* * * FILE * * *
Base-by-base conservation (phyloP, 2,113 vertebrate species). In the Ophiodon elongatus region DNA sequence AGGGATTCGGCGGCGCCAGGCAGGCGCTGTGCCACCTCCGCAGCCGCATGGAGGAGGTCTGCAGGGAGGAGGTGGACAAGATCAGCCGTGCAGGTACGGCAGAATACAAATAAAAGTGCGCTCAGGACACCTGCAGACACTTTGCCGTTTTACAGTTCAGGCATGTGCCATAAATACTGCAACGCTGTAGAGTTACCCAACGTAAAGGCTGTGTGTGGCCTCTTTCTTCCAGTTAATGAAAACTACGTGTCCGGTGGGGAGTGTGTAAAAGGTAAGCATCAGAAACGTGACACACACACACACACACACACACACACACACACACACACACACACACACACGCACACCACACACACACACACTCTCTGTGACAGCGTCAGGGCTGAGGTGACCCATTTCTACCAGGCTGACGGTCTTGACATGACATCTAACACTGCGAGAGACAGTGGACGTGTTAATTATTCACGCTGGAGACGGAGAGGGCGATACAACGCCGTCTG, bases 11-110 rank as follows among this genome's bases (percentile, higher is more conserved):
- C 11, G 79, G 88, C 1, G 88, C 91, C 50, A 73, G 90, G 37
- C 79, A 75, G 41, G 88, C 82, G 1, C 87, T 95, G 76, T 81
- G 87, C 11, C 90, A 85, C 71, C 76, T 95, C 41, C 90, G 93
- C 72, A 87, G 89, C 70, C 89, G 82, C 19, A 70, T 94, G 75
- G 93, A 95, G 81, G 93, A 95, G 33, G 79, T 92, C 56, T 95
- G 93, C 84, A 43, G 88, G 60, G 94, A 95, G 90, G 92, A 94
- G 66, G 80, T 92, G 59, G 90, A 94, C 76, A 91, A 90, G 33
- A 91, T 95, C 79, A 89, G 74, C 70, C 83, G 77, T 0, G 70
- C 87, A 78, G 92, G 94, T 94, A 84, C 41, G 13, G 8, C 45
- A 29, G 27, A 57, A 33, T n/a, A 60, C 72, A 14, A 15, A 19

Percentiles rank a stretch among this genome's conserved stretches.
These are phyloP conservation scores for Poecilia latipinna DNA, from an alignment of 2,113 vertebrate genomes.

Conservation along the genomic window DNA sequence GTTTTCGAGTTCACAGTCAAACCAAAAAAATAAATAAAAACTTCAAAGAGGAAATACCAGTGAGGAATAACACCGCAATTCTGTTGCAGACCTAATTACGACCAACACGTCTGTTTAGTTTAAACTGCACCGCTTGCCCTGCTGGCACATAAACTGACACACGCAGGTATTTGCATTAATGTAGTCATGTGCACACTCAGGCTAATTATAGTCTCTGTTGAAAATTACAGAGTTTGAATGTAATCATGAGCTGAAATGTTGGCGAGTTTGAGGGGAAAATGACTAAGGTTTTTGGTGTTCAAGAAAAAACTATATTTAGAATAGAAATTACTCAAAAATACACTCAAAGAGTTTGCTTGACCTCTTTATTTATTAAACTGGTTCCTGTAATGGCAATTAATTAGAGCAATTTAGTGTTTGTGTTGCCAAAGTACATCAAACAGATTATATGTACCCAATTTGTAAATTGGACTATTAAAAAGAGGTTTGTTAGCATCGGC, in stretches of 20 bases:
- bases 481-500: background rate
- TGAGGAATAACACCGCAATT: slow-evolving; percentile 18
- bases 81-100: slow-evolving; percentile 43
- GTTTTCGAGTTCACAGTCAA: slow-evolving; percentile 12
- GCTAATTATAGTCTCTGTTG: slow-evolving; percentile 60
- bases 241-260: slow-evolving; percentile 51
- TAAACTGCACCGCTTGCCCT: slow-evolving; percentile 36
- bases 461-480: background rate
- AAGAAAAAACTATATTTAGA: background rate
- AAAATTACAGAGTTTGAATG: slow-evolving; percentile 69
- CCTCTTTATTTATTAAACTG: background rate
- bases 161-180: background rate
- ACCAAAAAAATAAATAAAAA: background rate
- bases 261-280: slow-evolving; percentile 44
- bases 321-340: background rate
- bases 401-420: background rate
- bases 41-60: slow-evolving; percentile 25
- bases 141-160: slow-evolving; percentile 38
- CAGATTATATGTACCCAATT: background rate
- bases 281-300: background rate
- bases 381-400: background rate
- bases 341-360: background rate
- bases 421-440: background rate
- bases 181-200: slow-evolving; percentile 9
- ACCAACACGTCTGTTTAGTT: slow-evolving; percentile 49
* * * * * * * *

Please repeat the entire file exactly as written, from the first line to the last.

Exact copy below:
Base-by-base conservation (phyloP, 2,113 vertebrate species). In the Ophiodon elongatus region DNA sequence AGGGATTCGGCGGCGCCAGGCAGGCGCTGTGCCACCTCCGCAGCCGCATGGAGGAGGTCTGCAGGGAGGAGGTGGACAAGATCAGCCGTGCAGGTACGGCAGAATACAAATAAAAGTGCGCTCAGGACACCTGCAGACACTTTGCCGTTTTACAGTTCAGGCATGTGCCATAAATACTGCAACGCTGTAGAGTTACCCAACGTAAAGGCTGTGTGTGGCCTCTTTCTTCCAGTTAATGAAAACTACGTGTCCGGTGGGGAGTGTGTAAAAGGTAAGCATCAGAAACGTGACACACACACACACACACACACACACACACACACACACACACACACACACACGCACACCACACACACACACACTCTCTGTGACAGCGTCAGGGCTGAGGTGACCCATTTCTACCAGGCTGACGGTCTTGACATGACATCTAACACTGCGAGAGACAGTGGACGTGTTAATTATTCACGCTGGAGACGGAGAGGGCGATACAACGCCGTCTG, bases 11-110 rank as follows among this genome's bases (percentile, higher is more conserved):
- C 11, G 79, G 88, C 1, G 88, C 91, C 50, A 73, G 90, G 37
- C 79, A 75, G 41, G 88, C 82, G 1, C 87, T 95, G 76, T 81
- G 87, C 11, C 90, A 85, C 71, C 76, T 95, C 41, C 90, G 93
- C 72, A 87, G 89, C 70, C 89, G 82, C 19, A 70, T 94, G 75
- G 93, A 95, G 81, G 93, A 95, G 33, G 79, T 92, C 56, T 95
- G 93, C 84, A 43, G 88, G 60, G 94, A 95, G 90, G 92, A 94
- G 66, G 80, T 92, G 59, G 90, A 94, C 76, A 91, A 90, G 33
- A 91, T 95, C 79, A 89, G 74, C 70, C 83, G 77, T 0, G 70
- C 87, A 78, G 92, G 94, T 94, A 84, C 41, G 13, G 8, C 45
- A 29, G 27, A 57, A 33, T n/a, A 60, C 72, A 14, A 15, A 19

Percentiles rank a stretch among this genome's conserved stretches.
These are phyloP conservation scores for Poecilia latipinna DNA, from an alignment of 2,113 vertebrate genomes.

Conservation along the genomic window DNA sequence GTTTTCGAGTTCACAGTCAAACCAAAAAAATAAATAAAAACTTCAAAGAGGAAATACCAGTGAGGAATAACACCGCAATTCTGTTGCAGACCTAATTACGACCAACACGTCTGTTTAGTTTAAACTGCACCGCTTGCCCTGCTGGCACATAAACTGACACACGCAGGTATTTGCATTAATGTAGTCATGTGCACACTCAGGCTAATTATAGTCTCTGTTGAAAATTACAGAGTTTGAATGTAATCATGAGCTGAAATGTTGGCGAGTTTGAGGGGAAAATGACTAAGGTTTTTGGTGTTCAAGAAAAAACTATATTTAGAATAGAAATTACTCAAAAATACACTCAAAGAGTTTGCTTGACCTCTTTATTTATTAAACTGGTTCCTGTAATGGCAATTAATTAGAGCAATTTAGTGTTTGTGTTGCCAAAGTACATCAAACAGATTATATGTACCCAATTTGTAAATTGGACTATTAAAAAGAGGTTTGTTAGCATCGGC, in stretches of 20 bases:
- bases 481-500: background rate
- TGAGGAATAACACCGCAATT: slow-evolving; percentile 18
- bases 81-100: slow-evolving; percentile 43
- GTTTTCGAGTTCACAGTCAA: slow-evolving; percentile 12
- GCTAATTATAGTCTCTGTTG: slow-evolving; percentile 60
- bases 241-260: slow-evolving; percentile 51
- TAAACTGCACCGCTTGCCCT: slow-evolving; percentile 36
- bases 461-480: background rate
- AAGAAAAAACTATATTTAGA: background rate
- AAAATTACAGAGTTTGAATG: slow-evolving; percentile 69
- CCTCTTTATTTATTAAACTG: background rate
- bases 161-180: background rate
- ACCAAAAAAATAAATAAAAA: background rate
- bases 261-280: slow-evolving; percentile 44
- bases 321-340: background rate
- bases 401-420: background rate
- bases 41-60: slow-evolving; percentile 25
- bases 141-160: slow-evolving; percentile 38
- CAGATTATATGTACCCAATT: background rate
- bases 281-300: background rate
- bases 381-400: background rate
- bases 341-360: background rate
- bases 421-440: background rate
- bases 181-200: slow-evolving; percentile 9
- ACCAACACGTCTGTTTAGTT: slow-evolving; percentile 49